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Kirksite


#1

I would appreciate any help finding a source for Kirksite,if it’s
still being produced, I need a low melting temperature metal that is
hard enough for dies when cool. Thanks to all,John Barton Images By
JJ


#2

the alternative to kirksite that I have used for 20 years is called
superdie - avaliable from belmont metals
http://63.161.212.105/products/zinc.cfm

Russell

Russell’s of Camden
20 Main St.
Camden, Maine 04843
207-236-4367
http://www.RussellsofCamden.com


#3

Check out the following for the results of a search for Kirksite, you
probably will find what you are looking for, or perhaps one of the
contacts may point you in the right direction.

http://www.google.com/search?q=Kirksite&btnG=Google+Search

B Goodman
Van. BC


#4

Thanks very much Russell. I will probably be calling you if I may. I
would like to know more about this alternative to Kirksite. I finally
found a supplier in Chicago (I live in Fort Worth,Tx) who said he
would work with me on a small order(he normally deals in thousands of
pounds per order) and didn’t sound too enthusiastic.At least this is
a beginning. Thanks again,will be talking to you soon, John Barton


#5
Can Any body tell me what Kirksite is and where can I find it?
Thanks in advance Marco 

It came from the planet Uhuru and the last of it was lost in the
explosion of the spaceship Enterprise.

Seriously, it may exist but none of the books in my gem/mineralogy
library (and I have quite a few) list a mineral by that name. I can
find Kakortokite, Kornerupine and Kurnakovite but not Kirksite. If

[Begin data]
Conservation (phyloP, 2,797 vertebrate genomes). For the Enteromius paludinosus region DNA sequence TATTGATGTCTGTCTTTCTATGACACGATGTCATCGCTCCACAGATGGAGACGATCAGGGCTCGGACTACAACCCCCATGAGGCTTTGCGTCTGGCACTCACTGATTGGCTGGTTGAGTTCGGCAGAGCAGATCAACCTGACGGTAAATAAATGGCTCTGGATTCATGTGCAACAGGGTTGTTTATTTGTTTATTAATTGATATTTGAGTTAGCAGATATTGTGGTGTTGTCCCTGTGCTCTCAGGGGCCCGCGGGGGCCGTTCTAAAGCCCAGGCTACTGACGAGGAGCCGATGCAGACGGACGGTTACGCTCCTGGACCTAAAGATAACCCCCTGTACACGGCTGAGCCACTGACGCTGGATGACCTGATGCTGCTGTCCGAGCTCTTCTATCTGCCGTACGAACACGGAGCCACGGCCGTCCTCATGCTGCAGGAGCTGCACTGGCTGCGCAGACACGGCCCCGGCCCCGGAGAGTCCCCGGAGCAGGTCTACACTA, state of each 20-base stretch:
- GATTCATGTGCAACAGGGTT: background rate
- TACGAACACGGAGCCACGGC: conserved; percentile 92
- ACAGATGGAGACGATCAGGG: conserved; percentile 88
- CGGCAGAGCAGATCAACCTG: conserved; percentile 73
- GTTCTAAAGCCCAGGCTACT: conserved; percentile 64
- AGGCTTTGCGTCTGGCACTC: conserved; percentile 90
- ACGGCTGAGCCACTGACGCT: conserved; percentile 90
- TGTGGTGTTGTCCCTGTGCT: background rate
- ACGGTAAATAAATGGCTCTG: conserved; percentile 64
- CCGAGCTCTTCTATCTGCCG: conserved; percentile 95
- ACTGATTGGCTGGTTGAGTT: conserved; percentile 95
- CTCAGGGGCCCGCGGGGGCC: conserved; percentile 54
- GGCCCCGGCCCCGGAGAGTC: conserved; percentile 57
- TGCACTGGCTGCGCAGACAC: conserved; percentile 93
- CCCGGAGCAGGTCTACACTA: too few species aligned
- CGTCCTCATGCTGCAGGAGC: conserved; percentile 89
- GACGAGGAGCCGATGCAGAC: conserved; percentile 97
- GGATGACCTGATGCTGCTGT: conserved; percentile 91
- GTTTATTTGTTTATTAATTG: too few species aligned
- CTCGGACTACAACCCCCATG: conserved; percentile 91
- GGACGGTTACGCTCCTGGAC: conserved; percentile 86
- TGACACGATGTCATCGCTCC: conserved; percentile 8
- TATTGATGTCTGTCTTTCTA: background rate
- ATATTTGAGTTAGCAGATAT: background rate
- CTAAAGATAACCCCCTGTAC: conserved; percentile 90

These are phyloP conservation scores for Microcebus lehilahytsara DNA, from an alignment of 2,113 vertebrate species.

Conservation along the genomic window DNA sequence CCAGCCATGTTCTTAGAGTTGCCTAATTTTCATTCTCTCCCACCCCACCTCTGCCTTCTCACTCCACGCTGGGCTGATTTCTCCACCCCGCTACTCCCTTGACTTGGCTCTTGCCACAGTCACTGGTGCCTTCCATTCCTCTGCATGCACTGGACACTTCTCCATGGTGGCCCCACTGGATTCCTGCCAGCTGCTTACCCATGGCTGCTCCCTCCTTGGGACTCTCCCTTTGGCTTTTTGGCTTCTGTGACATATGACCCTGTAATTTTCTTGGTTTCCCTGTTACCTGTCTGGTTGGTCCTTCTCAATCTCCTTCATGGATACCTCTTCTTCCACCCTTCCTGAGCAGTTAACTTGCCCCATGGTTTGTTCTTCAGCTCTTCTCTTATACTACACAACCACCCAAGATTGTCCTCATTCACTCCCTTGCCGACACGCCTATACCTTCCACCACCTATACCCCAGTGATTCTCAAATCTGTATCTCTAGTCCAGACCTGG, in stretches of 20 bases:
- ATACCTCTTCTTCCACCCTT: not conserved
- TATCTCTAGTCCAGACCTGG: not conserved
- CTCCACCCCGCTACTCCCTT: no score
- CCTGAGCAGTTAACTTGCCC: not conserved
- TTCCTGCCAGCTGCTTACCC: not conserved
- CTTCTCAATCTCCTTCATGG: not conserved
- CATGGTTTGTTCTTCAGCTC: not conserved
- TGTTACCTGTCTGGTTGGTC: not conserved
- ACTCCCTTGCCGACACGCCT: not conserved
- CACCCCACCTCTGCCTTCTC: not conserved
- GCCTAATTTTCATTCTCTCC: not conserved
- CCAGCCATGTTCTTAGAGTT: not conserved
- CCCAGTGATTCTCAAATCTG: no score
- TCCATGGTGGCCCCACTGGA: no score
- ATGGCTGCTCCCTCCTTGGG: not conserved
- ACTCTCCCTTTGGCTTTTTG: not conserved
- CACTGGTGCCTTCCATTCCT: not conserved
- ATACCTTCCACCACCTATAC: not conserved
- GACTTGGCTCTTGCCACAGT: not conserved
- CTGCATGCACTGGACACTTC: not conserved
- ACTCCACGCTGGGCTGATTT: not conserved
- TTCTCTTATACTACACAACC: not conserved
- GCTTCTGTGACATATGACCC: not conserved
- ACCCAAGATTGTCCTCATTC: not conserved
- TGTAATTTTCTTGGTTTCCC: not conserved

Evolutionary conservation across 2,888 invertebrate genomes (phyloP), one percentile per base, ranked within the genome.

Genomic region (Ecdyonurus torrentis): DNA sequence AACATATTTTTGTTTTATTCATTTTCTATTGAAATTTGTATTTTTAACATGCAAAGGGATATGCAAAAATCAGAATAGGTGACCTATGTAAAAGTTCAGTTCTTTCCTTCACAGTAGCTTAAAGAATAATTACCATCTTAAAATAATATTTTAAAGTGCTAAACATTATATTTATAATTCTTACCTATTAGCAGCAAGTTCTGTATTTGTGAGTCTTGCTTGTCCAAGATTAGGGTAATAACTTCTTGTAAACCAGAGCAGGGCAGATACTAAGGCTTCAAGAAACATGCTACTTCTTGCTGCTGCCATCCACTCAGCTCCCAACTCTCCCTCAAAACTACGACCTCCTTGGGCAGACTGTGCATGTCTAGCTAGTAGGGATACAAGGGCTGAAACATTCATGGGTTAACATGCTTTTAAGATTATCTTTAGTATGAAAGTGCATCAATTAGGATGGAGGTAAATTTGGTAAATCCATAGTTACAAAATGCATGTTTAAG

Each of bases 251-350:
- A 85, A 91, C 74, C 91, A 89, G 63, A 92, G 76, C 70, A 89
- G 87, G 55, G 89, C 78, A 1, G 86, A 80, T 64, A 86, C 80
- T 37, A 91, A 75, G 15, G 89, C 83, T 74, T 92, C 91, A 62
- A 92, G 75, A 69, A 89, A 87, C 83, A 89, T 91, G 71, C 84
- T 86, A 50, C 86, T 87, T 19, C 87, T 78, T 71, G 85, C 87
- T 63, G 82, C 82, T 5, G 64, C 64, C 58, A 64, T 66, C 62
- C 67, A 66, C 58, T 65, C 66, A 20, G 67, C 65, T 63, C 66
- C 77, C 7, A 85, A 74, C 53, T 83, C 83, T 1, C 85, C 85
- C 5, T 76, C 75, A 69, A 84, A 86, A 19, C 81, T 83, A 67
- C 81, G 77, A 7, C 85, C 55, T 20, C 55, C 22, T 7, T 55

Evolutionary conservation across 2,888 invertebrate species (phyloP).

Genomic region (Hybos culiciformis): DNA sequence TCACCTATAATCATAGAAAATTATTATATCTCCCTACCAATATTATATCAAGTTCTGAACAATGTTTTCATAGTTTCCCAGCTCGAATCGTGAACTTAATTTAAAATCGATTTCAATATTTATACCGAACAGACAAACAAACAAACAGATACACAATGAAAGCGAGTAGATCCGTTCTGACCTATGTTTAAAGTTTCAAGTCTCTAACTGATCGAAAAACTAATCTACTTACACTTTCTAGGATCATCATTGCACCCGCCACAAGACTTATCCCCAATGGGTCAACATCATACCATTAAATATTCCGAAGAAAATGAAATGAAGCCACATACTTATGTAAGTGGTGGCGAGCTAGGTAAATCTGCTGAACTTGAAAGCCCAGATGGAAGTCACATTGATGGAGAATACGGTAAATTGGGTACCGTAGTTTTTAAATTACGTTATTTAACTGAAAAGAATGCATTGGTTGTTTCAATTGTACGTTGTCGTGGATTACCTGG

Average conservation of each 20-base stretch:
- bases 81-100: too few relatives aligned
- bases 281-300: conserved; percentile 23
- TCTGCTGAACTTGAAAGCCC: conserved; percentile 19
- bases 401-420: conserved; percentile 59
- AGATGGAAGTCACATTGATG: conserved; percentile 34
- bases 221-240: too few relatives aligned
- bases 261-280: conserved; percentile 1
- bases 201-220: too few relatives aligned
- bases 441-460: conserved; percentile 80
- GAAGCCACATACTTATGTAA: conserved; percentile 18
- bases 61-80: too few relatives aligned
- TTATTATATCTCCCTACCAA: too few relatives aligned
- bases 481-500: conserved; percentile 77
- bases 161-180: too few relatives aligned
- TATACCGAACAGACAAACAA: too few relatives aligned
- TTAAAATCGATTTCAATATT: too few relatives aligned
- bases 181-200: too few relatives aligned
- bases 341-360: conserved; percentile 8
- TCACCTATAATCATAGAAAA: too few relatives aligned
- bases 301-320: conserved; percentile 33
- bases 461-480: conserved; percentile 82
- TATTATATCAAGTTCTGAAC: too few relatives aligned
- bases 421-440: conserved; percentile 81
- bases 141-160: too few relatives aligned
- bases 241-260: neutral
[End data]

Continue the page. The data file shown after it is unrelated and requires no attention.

it’s a “rockhound” mineral, many of those bear regional names that
are often not recognized by “official” texts. Some examples are
"Wilckite" for Willow Creek Jasper and “Wascoite” for Biggs Jasper.
There are thousands of others, as well as newly-coined trade-names
for old materials. Do you have any more that could
narrow the search down a little? Is it used as a gem? Is it faceted
or cut as cabochons? Am I making a fool of myself by not recognizing
something obvious?

There’s another possibility. One of my pastimes is noting some of
the wild misuses of real gem names. Instead of looking the real
names up, some people just write down the name phonetically as they
think they heard it. Two of the most creatively and consistently
misspelled gem/mineral names I’ve noticed lately are sillimanite and
Kashmirine. I’ve seen the first rendered as “Suleimanite” and the
second as “Cachamerine,” with many other variations for both.

Rick Martin
MARTIN DESIGNS


#6

Hi Rick Kirksite is not a mineral or an element but a compound of low
melting point and extraordinary hardness and tensile strenght, You’ll
never find it in a mineralogy or gem dictionary cause it is new
technology in metallurgy for the elaboration of rapid prototypes and
rapid tooling. I’ve just knew it by John Barton who use to make his
own stamps and dies for the elaboration of Indian Jewelry .

Marco


#7

Careful there, Marco. Kirksite has been around for a long time…it
is certainly NOT new technology! The Navajos have been using it for
many decades. Ron at Mills Gem, Los Osos, CA.